The town of Lenox agreed to give up 13.5 acres of property acquired by Madison County due to delinquent taxes. However, the large stones on the property still belong to the town.
According to Lenox Supervisor Rocco DiVeronica, the property, which is located on the south side of the canal and the north side of the railroad tracks near Wampsville, is a little more than 27 acres. About 14 acres is within the village of Canastota.
The county wants to keep the property, most of which is wetlands, to protect the nature of the area, DiVeronica said.
DiVeronica said the large stones could be used for restoration on the canal or wherever they may need them.
"It's already approved that we want to keep the rocks," DiVeronica said. "And we can leave them until we need them. The land is useless. It's too small, too narrow and too wet."
In other news
Town residents not happy with the way the county is plowing its roads, can call 366-2221. On the Lenox agenda for its Feb. 12 meeting was the county phone number. DiVeronica said if residents feel the county is not efficient enough plowing roads such Lewis Point Road, North Court Street, Roberts Street or other roads taken over by the county then the residents can take their complaints up with the county.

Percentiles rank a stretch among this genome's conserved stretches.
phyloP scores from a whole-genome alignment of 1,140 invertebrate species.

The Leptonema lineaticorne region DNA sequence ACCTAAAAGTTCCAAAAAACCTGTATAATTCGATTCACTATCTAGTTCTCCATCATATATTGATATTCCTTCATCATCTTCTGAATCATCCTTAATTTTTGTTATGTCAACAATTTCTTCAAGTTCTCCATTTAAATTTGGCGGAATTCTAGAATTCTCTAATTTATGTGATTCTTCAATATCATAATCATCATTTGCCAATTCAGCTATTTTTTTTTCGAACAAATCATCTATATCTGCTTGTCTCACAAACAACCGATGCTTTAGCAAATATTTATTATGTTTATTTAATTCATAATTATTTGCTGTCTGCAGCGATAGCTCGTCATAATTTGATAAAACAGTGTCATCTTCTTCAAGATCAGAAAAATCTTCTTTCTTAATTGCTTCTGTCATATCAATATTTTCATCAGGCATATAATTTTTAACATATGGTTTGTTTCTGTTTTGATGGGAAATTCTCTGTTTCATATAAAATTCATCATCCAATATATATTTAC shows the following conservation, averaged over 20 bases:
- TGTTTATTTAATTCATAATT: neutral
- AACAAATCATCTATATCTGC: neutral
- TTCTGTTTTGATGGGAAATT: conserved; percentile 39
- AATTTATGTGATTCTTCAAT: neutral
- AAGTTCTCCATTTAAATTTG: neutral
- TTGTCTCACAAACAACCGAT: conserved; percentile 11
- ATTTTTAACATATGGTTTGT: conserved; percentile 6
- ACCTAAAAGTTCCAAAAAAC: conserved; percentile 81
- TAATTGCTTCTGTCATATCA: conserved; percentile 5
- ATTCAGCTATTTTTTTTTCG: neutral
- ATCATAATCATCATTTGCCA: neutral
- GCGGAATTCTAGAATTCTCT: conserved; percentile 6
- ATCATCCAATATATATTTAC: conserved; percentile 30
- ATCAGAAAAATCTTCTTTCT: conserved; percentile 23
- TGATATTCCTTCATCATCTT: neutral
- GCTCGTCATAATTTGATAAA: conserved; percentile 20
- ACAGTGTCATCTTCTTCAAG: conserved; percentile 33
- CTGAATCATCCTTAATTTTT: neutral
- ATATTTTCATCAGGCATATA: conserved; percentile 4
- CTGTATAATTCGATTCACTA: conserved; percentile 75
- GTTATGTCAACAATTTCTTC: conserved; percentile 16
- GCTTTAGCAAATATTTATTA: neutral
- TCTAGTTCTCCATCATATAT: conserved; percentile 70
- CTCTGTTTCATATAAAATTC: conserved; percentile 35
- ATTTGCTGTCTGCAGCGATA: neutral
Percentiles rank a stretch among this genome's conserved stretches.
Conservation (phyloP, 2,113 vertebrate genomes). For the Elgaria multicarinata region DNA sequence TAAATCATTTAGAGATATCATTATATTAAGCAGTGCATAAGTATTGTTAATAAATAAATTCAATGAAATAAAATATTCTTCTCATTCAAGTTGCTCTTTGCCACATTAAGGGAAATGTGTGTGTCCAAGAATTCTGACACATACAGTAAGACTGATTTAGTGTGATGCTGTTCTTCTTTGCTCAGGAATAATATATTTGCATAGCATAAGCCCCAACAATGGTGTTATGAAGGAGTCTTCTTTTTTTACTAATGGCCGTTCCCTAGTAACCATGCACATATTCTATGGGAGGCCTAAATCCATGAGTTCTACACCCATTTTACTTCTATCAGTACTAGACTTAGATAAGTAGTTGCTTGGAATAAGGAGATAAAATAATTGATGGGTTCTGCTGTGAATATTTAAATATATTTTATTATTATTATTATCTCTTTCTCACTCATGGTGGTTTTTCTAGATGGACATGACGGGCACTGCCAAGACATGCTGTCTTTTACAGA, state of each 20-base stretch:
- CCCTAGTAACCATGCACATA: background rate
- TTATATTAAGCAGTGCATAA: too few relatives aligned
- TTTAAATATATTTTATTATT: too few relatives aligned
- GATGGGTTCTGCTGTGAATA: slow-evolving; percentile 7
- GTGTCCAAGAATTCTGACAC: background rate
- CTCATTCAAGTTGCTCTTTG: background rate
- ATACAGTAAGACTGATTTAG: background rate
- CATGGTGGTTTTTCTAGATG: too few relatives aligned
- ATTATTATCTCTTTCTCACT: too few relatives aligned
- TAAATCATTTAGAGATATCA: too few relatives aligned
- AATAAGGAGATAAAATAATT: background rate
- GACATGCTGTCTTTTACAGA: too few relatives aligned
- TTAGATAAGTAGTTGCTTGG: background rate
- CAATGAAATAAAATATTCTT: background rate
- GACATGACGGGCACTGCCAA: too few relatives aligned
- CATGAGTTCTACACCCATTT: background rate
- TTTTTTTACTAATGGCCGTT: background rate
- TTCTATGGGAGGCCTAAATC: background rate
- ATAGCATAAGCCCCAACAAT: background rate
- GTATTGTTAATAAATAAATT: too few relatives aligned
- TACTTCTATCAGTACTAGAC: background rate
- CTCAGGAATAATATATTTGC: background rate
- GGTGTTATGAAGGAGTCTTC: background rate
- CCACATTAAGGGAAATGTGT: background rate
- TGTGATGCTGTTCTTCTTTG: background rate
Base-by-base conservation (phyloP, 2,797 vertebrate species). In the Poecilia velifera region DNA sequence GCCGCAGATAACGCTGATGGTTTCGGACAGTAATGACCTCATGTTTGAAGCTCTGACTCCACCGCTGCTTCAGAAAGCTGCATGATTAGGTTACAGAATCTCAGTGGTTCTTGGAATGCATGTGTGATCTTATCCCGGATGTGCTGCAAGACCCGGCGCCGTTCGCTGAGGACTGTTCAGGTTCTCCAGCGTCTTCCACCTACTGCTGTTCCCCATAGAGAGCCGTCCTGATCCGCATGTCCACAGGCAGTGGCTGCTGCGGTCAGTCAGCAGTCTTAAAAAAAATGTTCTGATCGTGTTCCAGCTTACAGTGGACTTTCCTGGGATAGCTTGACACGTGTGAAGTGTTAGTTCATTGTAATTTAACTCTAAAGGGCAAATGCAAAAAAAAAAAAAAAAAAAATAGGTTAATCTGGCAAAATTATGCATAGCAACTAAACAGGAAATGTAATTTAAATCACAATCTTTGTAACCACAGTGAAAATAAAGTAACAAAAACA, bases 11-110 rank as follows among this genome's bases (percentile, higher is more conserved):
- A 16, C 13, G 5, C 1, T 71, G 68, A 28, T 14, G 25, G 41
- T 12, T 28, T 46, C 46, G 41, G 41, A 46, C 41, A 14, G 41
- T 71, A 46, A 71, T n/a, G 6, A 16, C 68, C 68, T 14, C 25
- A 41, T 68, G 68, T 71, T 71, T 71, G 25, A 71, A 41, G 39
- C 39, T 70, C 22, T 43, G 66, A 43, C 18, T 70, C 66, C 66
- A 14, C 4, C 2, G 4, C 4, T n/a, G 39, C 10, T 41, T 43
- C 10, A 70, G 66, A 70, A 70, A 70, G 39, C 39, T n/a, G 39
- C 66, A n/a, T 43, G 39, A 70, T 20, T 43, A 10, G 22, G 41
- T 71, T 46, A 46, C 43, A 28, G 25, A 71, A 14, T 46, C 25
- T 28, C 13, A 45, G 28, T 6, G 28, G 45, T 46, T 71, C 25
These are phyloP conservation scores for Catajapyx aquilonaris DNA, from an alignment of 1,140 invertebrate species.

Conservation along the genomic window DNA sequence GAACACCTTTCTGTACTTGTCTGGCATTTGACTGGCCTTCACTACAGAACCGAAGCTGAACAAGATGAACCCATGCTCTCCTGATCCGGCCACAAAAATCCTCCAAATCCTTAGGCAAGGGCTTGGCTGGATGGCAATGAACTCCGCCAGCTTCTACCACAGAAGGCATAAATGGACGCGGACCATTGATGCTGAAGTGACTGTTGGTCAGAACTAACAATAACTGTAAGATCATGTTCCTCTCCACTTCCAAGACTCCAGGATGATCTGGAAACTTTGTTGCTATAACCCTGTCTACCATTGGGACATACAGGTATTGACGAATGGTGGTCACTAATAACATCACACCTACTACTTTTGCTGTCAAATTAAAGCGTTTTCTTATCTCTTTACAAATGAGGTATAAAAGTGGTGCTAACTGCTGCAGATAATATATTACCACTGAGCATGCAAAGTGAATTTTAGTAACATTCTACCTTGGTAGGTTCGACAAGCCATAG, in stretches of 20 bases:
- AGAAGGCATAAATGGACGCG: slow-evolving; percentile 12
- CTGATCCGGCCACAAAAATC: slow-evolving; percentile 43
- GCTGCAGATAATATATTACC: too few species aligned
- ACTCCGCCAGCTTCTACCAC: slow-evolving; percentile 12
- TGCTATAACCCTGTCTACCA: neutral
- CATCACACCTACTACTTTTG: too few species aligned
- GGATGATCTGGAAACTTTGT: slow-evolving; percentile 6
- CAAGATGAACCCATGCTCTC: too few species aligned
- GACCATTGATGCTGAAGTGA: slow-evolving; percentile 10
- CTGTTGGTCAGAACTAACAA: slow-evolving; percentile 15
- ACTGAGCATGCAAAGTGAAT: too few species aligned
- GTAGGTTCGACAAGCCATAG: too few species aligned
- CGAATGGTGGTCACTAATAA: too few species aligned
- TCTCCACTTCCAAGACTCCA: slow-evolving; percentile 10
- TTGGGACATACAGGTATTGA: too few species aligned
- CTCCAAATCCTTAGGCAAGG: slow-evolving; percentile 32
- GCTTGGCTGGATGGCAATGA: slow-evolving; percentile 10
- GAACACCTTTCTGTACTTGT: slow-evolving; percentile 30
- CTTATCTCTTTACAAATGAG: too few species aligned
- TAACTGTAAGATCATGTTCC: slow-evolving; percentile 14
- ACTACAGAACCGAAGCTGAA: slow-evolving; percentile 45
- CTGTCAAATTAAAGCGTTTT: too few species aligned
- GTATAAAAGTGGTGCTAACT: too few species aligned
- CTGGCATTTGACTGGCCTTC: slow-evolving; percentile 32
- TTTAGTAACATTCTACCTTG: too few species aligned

Paula Burnor, FFA advisor at the Canastota High School asked the Lenox board for help in site restoration for its greenhouse. With grant money, the school purchased a 22 by 36 square foot greenhouse. In a letter written to the board from Burnor, $8,000 is still needed to get the greenhouse up and useable.
The board decided to offer any site work as an "in-kind service" but held off on any monetary donation for now.
Help may arrive for several water districts that didn't meet the criteria to move forward. DiVeronica said with revisions and in hopes of getting some stimulus money four water districts may become a reality. Areas seeking water are North Court Street, Carter Road and Route 13, Bee Bee Bridge Road and New Boston Road.
The board will meet again March 9 at 7 p.m.